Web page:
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City property owners could enjoy a zero property tax increase under a revised preliminary budget presented Monday to the City Council by acting City Manager B. Leonard Walker.

By using reserve funds, the proposed spending plan -- to be adopted in March -- would maintain the present tax rate of $7.68 per $1,000 assessed property value.

The proposed $19.6 million budget calls for an increase of 5.6 percent over the current $18.6 million outlay.

The city would make up the difference by dipping into reserve funds. The shortfall could also be offset in part by $600,000 that a new sales tax agreement with Genesee County generated in the second half of 2000.

Labor costs accounted for a 6 percent increase in spending. Numerous capital projects, some of them already delayed, could be included, Walker told the Council.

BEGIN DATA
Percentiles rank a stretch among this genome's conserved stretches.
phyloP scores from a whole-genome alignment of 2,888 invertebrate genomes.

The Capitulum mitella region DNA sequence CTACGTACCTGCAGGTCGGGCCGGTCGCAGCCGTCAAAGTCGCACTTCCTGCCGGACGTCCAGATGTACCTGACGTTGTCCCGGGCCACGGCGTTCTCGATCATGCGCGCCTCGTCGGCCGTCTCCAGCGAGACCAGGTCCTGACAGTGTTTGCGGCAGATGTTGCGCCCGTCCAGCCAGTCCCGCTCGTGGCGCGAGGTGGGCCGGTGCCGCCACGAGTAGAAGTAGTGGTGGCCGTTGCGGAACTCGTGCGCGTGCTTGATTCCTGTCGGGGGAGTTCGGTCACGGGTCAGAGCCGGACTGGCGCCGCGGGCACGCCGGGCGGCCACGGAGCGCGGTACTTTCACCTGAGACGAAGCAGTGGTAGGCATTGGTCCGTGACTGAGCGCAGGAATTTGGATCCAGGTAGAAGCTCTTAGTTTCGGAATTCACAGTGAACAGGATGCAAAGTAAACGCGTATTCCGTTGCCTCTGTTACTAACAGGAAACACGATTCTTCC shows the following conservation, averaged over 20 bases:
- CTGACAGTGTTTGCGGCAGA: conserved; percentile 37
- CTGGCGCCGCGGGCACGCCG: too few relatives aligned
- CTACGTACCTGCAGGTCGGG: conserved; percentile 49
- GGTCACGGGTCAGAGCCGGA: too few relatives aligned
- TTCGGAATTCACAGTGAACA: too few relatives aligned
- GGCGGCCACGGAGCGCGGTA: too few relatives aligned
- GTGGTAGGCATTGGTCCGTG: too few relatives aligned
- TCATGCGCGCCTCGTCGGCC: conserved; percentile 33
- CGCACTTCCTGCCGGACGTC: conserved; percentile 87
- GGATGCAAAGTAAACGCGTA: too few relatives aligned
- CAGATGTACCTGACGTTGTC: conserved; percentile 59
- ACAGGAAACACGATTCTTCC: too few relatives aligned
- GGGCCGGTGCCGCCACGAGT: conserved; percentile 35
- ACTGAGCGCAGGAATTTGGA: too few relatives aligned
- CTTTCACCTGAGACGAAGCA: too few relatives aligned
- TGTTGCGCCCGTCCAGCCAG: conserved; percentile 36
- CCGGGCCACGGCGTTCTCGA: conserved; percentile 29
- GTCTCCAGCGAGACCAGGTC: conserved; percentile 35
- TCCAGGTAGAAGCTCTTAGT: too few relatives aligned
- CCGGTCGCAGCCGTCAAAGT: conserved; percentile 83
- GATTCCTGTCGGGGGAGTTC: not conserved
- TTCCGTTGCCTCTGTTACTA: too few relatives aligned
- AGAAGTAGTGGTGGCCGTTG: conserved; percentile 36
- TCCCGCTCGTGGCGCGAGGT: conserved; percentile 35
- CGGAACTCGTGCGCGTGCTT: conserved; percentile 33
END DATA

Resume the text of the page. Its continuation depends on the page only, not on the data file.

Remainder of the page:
He said that residents will not tolerate any cut in services. In fact, many people want more, he added.

He also noted that the city's real property tax base is declining, having lost 1 percent in the past year.

The revision is a far cry from a doomsday scenario Walker presented to the Council last month. In that proposal, he said residents could expect a 28 percent tax increase unless the Council approved a water supply agreement with the county, which would increase city revenues by $300,000 a year. However, that does not include county lease payments for the city's water distribution system or a five-year agreement that would allow the city, for the first time, to collect sales tax revenues generated outside the city's borders. That increase could be at least $1 million a year on sales generated by Six Flags Darien Lake theme park, and two large discount stores just outside the city limits.

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